Harriet Walker: The brains behind the beauty

Share
Related Topics

If you were to meet me at a party and ask me about my job, I'd tell you that I work in fashion but (here, a hurried cough) that I'm not really fashion-y at all and I'm more interested in the socio-historical and aesthetic aspects of clothing (here, perhaps nodding my head vigorously) rather than, you know, just, er, liking clothes. By this time, you'd have probably walked off. And you'd be right to.

The reason I spout such terrible nonsense at hypothetical parties is because of the common assumption that people who like fashion have either been lobotomised or are swathed in so much designer gear that the oxygen no longer reaches their brains. Fashion has a lot wrong with it, I'll admit, but at its core it has craft, ingenuity and beauty. The seasonal collections kick off in New York today, so we're in for a fashion-heavy month. We're constantly surrounded by it, but there's no other industry or art form whose aficionados are made to feel so, well, thick.

So let's start again, with the unimpeachable Sally Singer as our guide. Ms Singer has recently taken over as editor of T magazine, the fashion arm of the New York Times, having also worked for UK and US Vogue, as well as the London Review of Books. I have mentioned that last one to prove once and for all that Sally Singer is a Clever Person. An interview with Singer in this month's Paper magazine (and one which has caused great reaction on several blogs) will hopefully strengthen the argument that liking fashion doesn't necessarily make you an idiot. "Fashion is an expression of culture," she says. "Sometimes it seems a bit indulgent or decadent. But there is a way to speak to and excite many different audiences." Hurrah!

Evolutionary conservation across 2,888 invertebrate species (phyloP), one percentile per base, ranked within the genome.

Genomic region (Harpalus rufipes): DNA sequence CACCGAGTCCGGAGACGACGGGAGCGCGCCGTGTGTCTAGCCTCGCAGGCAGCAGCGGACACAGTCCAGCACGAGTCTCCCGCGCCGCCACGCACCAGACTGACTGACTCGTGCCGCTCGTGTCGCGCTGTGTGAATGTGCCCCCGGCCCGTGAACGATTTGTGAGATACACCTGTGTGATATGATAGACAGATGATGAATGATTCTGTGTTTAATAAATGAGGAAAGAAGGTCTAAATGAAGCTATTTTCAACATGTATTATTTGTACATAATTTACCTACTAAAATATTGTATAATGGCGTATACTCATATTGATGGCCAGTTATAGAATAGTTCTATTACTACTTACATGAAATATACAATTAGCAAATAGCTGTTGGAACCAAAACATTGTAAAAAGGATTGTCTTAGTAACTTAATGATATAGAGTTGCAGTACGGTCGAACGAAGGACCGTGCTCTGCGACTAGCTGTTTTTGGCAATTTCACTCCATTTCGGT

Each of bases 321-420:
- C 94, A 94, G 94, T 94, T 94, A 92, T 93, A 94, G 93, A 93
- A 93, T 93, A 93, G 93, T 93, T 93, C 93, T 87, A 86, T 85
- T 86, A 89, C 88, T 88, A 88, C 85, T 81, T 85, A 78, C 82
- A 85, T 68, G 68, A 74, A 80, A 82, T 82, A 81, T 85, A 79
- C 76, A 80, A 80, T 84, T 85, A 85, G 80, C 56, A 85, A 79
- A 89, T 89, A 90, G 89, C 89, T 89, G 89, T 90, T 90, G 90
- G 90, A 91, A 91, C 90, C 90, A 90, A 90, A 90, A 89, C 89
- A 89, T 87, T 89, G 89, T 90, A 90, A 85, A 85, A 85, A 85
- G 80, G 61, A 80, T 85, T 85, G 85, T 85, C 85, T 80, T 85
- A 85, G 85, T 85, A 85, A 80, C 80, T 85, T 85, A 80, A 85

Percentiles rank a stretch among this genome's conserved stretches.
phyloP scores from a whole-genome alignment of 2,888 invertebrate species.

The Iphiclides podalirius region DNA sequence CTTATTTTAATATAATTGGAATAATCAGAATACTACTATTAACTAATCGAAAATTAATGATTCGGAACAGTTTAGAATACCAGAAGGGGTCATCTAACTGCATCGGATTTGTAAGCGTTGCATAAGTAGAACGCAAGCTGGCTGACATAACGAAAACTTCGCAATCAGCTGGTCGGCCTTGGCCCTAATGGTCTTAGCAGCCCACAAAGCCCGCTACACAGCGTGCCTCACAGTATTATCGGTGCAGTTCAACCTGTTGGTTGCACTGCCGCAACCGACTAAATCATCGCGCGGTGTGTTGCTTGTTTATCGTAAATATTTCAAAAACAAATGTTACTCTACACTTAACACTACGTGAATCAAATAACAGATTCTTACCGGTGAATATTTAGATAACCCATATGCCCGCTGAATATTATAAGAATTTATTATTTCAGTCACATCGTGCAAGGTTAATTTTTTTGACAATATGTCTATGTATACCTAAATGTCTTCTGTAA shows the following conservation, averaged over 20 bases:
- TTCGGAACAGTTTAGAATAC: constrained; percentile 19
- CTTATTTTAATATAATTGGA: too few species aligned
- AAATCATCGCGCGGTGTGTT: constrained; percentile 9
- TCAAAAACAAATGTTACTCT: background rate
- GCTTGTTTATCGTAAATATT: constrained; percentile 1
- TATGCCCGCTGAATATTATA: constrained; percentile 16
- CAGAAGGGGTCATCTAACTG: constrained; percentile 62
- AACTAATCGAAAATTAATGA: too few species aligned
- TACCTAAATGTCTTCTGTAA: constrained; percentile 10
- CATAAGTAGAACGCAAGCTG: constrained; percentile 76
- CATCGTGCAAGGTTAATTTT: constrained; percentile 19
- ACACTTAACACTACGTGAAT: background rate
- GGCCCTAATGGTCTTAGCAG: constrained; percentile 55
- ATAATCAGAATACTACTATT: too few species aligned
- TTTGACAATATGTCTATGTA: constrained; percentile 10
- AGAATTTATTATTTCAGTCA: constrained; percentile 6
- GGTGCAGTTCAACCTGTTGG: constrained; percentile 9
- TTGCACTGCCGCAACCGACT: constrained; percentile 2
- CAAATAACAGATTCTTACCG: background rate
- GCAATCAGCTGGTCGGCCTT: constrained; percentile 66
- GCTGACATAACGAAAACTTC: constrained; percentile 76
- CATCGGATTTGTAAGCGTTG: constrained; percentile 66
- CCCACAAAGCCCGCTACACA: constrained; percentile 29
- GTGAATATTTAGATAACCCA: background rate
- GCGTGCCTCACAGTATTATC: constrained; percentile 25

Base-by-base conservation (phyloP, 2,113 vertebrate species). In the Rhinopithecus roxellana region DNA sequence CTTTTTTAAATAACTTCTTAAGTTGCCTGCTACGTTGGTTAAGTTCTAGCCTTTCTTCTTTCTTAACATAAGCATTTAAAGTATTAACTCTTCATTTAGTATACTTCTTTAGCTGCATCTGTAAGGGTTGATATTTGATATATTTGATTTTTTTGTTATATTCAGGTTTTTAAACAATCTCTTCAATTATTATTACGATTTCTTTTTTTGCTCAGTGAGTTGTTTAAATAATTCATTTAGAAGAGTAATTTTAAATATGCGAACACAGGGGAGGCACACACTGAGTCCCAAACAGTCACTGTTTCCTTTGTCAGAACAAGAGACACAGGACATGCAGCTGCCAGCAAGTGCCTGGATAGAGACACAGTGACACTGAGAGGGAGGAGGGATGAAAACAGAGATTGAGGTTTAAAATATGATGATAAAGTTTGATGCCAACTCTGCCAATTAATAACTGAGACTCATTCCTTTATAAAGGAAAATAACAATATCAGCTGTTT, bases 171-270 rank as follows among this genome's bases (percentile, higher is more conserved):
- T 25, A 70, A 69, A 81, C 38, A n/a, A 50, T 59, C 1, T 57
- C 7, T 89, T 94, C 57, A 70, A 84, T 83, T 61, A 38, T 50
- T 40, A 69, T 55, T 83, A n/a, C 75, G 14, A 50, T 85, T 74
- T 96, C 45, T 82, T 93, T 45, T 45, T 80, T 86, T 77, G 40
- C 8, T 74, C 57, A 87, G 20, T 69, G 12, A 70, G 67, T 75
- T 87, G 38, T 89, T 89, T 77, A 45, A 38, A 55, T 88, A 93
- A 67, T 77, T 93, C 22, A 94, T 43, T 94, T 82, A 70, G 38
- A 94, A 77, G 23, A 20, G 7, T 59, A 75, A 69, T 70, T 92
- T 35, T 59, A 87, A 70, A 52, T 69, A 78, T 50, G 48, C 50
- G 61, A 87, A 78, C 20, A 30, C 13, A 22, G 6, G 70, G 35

It's as OK to marvel over the geometry of a sleeve on a vintage Balenciaga coat as it is to gaze adoringly at a Stradivarius. The industry can seem hyperbolic and ludicrous, but the truth of it is rooted in the talent, vision and intricacy with which the stand-out pieces are rendered. I don't praise lightly a flimsy cotton vest bought for a fiver, but neither do I dismiss it – the casual clothing that you fashion-haters don't even know that you care about is just as integral as the museum pieces, the haute couture and the trousers with three legs. Fashion is first and foremost a strategy for living, just as much as any other means of consumption.

Proust knew the importance of fashion; his books are littered with references to clothing and the sartorial zeitgeist. So did Virginia Woolf, in whose prose clothes take on a life of their own – just like the animatronic dresses created a few years ago by British designer Hussein Chalayan, which hoisted, fluttered and rippled into entirely new articles of clothing via a system of robotic pulleys. The fact that Paris Hilton also likes clothes doesn't mean that fashion has no value to it. That's like giving up sweets just because you heard Hitler had a penchant for Caramacs.

Those delicate flowers who despise the commercial (or venal) nature of it all should remember that not only does very little come for free these days, but also that London Fashion Week, which kicks off next week, generates £30m every year. And those who scorn its arty-farty, nose-in-the-air ways need only look to the flood of visitors who descend upon the V&A's historical costume department, as well as their modern catwalk events. That's either a lot of idiots – or a lot of ordinary people.

No doubt those who get really irate about the subject will take more convincing. People are nervous about fashion because it can be pretty snooty; everything can without a little perspective. That's why Singer's interview is such a breath of fresh air. "Fashion is just what you put on to deal with all the other stuff," she adds. And no need to interpret that as an ass's head or a dunce's hat – because we should be able to enjoy fashion without being labelled thick.

h.walker@independent.co.uk

For further reading

'Fashion Today', by Colin McDowell (Phaidon, 2000)

React Now

Latest stories from i100
Have you tried new the Independent Digital Edition apps?
iJobs Job Widget
iJobs General

Quantitative Analyst (Financial Services, Graduate, SQL, VBA)

£45000 per annum: Harrington Starr: Quantitative Analyst (Financial Services, ...

Application Support Engineer (C++, .NET, VB, Perl, Bash, SQL)

Negotiable: Harrington Starr: Application Support Engineer (C++, .NET, VB, Per...

C# .NET Software Developer (Client-Side, SQL, VB6, WinForms)